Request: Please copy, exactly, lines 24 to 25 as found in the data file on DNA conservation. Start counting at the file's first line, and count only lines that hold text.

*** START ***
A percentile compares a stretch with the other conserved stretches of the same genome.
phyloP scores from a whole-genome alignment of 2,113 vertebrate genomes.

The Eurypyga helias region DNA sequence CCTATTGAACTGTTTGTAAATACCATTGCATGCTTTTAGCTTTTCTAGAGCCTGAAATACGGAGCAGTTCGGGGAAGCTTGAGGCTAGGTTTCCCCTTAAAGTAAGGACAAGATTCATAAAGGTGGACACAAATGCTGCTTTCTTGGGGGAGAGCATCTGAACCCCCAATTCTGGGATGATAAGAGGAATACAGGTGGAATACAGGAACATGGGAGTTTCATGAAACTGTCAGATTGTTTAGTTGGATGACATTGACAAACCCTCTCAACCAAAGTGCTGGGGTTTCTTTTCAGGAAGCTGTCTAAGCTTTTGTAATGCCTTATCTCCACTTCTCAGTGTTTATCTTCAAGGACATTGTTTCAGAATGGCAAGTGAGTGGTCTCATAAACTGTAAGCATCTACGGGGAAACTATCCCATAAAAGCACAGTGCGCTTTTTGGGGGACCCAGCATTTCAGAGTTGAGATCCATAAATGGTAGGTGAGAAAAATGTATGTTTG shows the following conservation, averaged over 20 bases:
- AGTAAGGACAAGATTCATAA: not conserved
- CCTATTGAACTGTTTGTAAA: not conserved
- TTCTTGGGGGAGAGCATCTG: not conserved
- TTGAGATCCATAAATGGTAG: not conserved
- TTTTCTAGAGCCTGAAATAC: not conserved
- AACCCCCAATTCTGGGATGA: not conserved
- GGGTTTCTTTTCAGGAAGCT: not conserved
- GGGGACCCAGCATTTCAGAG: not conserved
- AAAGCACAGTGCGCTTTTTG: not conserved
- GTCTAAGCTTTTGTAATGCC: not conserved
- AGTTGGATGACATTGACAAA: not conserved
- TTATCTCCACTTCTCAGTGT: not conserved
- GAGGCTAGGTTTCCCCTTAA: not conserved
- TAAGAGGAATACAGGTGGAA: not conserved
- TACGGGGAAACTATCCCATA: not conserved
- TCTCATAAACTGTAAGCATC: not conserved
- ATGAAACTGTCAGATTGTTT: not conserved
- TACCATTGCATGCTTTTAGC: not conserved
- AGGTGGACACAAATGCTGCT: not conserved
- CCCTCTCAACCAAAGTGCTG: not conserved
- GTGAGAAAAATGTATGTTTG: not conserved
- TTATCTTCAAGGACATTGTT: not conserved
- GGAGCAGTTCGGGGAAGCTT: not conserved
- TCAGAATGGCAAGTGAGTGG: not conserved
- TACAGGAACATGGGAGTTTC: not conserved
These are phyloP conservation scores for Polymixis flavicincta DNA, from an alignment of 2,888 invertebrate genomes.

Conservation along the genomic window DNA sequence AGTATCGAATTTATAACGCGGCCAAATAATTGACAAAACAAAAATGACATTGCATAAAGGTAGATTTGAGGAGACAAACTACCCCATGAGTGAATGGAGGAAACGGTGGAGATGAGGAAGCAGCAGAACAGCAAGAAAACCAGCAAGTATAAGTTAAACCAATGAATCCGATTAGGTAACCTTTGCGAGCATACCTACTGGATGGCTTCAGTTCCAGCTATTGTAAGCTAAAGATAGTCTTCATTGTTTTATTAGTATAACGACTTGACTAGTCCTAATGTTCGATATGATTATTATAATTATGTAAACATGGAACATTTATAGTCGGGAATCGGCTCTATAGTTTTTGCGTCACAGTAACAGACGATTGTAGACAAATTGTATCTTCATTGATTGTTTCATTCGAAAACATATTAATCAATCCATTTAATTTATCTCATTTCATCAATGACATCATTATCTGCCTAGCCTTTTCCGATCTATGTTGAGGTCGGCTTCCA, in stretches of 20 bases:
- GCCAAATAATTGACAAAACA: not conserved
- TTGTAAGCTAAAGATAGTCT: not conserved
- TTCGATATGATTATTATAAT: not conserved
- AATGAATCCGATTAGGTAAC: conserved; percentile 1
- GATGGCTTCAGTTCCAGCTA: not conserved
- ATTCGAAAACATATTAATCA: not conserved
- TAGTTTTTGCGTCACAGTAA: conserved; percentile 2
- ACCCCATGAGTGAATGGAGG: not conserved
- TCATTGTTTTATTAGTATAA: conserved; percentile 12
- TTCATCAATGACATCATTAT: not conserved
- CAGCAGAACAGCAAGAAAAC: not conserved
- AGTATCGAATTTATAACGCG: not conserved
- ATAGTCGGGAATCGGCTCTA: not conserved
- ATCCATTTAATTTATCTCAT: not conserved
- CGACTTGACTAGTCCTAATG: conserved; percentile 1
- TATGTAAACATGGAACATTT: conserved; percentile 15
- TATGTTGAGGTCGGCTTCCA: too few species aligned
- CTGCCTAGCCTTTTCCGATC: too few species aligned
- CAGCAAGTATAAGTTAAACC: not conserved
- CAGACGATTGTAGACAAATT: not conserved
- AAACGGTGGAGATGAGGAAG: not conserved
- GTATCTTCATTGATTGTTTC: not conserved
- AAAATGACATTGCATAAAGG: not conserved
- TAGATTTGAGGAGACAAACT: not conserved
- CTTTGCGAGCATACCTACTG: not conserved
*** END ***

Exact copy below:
- GTGAGAAAAATGTATGTTTG: not conserved
- TTATCTTCAAGGACATTGTT: not conserved